“Reading is to the mind what exercise is to the body.” Joseph Addison, British Playwright
Reading is the gateway activity to all other learning. Mastering this skill occurs at different times for different children, but it is essential to know how to help your child learn to read. With your encouragement, reading becomes a springboard to an exciting new world of adventure and knowledge.
Families can use many different methods to support children who are learning to read, and they all have one thing in common: the support of a caring adult to guide the new learner. Learning to read may feel like an impossible challenge to your child, and having you or another encouraging adult for guidance makes a tremendous difference.
Make It Fun
The most important thing you can do is to keep learning fun for your child. Keeping things joyful applies to acquiring any new skill; reading will be one of the first, but there will surely be others. An engaged child is a child that is learning and who wants to keep learning.
You know your child best and what brings them joy. Learning to read can be full of joy and inspiration. Keep that in mind as you read the following tips to help your little one learn to read.
Five Tips to Help Your Child Learn to Read
- Start with a favorite word. Studies show that the pleasure centers of our brains light up when we hear our names spoken, so what better place to begin reading than your child’s name? Always start with capital letters, and focus on the sound the letter makes, not the letter’s name. This can be confusing for some children.
- Use phonics daily. Phonics are words that a child can sound out easily. Encourage your child to make the sound of each letter of the word, then re-read it a little faster each time until the sounds blend. There are many free apps available to keep this fun and engaging.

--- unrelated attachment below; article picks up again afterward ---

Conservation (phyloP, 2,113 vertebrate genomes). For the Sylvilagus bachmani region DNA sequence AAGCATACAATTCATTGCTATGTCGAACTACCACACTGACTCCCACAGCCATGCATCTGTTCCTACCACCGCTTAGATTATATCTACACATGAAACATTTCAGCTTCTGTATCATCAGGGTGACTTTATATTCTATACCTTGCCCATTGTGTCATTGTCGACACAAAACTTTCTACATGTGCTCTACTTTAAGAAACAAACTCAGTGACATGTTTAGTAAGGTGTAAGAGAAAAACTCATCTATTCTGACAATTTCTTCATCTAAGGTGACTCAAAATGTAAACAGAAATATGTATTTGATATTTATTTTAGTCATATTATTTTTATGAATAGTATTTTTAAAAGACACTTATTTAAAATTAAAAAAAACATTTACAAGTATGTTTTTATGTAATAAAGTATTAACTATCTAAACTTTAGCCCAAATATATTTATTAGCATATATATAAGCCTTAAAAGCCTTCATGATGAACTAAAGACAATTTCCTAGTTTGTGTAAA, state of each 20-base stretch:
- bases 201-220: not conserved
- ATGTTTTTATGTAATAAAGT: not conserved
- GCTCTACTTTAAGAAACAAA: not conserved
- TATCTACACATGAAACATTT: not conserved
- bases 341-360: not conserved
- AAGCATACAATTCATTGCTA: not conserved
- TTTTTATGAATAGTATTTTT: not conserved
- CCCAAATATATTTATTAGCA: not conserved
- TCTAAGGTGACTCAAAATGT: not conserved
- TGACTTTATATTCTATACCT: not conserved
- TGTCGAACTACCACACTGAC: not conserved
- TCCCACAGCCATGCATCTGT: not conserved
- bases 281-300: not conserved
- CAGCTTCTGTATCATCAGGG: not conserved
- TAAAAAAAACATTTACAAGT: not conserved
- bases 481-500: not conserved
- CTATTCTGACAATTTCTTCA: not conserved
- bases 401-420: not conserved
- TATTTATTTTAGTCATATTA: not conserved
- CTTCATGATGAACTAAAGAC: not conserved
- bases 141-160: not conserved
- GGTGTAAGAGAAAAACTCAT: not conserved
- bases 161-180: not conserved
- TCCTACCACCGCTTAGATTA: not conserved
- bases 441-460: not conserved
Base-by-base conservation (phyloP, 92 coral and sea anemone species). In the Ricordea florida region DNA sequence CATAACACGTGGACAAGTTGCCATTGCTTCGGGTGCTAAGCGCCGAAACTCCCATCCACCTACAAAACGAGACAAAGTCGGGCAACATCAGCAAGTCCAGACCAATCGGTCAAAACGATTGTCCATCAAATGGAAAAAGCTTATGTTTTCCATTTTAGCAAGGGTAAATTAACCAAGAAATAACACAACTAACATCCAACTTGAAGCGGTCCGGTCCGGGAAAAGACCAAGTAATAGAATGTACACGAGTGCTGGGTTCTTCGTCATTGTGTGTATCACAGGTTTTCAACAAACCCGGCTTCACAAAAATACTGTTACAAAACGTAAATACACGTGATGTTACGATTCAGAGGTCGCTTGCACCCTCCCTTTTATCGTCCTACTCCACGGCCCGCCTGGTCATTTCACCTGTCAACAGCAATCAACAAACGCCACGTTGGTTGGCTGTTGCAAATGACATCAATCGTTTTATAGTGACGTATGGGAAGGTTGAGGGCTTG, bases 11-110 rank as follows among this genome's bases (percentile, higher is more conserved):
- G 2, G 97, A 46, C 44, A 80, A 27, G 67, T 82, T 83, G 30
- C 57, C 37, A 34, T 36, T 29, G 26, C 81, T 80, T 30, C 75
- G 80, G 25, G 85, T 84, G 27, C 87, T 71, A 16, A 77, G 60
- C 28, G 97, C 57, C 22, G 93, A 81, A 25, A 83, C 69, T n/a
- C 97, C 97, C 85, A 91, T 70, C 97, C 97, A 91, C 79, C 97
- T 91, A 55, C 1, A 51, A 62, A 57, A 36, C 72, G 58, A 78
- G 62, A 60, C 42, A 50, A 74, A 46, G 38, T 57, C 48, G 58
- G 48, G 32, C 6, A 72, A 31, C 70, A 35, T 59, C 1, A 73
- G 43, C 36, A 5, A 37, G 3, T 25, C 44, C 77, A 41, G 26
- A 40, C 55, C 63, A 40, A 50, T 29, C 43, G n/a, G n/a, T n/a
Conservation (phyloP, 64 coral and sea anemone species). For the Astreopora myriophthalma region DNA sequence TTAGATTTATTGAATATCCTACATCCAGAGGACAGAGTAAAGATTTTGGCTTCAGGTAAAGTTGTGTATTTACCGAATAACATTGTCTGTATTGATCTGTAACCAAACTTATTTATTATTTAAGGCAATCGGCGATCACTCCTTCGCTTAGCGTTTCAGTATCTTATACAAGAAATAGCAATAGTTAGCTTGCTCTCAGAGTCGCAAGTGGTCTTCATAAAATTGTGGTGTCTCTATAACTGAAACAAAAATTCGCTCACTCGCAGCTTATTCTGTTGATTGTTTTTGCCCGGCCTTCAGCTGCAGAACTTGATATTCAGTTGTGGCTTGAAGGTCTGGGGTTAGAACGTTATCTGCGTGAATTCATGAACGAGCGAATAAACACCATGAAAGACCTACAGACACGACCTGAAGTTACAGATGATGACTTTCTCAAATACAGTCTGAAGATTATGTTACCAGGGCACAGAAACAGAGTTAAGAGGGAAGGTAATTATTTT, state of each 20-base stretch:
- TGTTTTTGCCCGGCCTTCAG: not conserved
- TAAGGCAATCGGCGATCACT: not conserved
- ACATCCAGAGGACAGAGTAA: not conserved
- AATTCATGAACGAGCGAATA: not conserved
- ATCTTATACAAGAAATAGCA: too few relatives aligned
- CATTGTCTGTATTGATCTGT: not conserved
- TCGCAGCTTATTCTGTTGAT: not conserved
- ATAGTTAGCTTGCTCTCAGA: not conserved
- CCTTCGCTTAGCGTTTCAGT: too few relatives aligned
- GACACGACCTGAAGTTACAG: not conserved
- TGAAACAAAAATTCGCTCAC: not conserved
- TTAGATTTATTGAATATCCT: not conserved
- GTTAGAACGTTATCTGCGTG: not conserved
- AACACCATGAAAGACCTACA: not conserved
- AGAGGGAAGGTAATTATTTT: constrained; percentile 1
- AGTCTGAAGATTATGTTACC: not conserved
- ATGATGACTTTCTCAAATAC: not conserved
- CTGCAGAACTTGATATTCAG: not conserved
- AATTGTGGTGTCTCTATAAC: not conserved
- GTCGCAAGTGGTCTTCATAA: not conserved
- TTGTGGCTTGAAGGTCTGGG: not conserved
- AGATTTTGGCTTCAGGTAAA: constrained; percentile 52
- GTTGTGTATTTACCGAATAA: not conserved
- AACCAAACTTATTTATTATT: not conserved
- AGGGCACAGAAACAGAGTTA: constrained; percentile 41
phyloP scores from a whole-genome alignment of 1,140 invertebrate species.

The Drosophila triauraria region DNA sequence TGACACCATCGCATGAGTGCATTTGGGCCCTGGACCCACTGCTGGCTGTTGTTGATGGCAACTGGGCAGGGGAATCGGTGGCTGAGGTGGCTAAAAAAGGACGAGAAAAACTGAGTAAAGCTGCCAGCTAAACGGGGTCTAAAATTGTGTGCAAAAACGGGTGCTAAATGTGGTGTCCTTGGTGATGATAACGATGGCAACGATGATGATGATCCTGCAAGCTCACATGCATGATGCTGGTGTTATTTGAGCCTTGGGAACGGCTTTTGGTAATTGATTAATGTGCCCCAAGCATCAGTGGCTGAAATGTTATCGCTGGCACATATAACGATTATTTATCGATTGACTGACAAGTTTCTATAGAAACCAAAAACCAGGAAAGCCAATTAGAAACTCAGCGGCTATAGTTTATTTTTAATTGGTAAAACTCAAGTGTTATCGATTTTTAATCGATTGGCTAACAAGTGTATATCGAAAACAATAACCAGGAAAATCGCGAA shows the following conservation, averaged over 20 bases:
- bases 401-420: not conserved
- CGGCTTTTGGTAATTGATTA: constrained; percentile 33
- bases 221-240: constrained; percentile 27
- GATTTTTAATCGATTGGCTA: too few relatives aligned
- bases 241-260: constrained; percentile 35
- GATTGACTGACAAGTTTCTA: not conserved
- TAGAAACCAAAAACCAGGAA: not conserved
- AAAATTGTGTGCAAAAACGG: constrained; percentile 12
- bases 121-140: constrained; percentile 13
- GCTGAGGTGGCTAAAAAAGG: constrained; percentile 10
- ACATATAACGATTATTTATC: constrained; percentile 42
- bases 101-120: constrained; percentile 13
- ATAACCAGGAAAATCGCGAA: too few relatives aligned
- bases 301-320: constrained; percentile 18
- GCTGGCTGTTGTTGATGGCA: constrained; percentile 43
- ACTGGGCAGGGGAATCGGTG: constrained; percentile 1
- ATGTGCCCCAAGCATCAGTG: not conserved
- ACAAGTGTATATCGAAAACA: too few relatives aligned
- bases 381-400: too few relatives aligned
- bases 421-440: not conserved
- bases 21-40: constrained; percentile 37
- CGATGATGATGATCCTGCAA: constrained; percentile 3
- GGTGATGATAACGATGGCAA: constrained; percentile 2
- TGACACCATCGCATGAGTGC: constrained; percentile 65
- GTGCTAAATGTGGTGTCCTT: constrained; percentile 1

- Incorporate sight words. These words your child cannot sound out but are common in everyday conversation. For example, ‘the’ and ‘that’ are two of the easiest and most common sight words your child will read.
- Share your love of reading. Talk about what books or magazine articles you are reading and why these interest you. Visit the library and bookstore together and wander through different sections. Spend time together looking at book covers and discussing the titles. Explain what ‘fiction’ and ‘non-fiction’ mean. Ask your child questions about what their interests are and explore together to find appropriate books on that topic. Make finding the book part of the fun!
- Read with your child in unconventional places and create letters and words from unconventional materials. Labels on food items in the supermarket, road signs on the highway, and store marquees are exciting places to find words. You can create letters and make words from art supplies like paint and clay. Draw words in the sand at the beach or in the dirt in your yard. Keep activities fresh and exciting for your child. Allow your children to think of creative word and reading activities on their own as well.
Remember that reading is a skill that requires practice and patience. What works for one child might not work for another. The key is to keep supporting your child and stay positive. Practicing just fifteen minutes a day can make a huge difference. Every child learns at their own pace. Learning to read is about more than acquiring a skill–reading is about adventure, exploration, and creating a life long love of learning.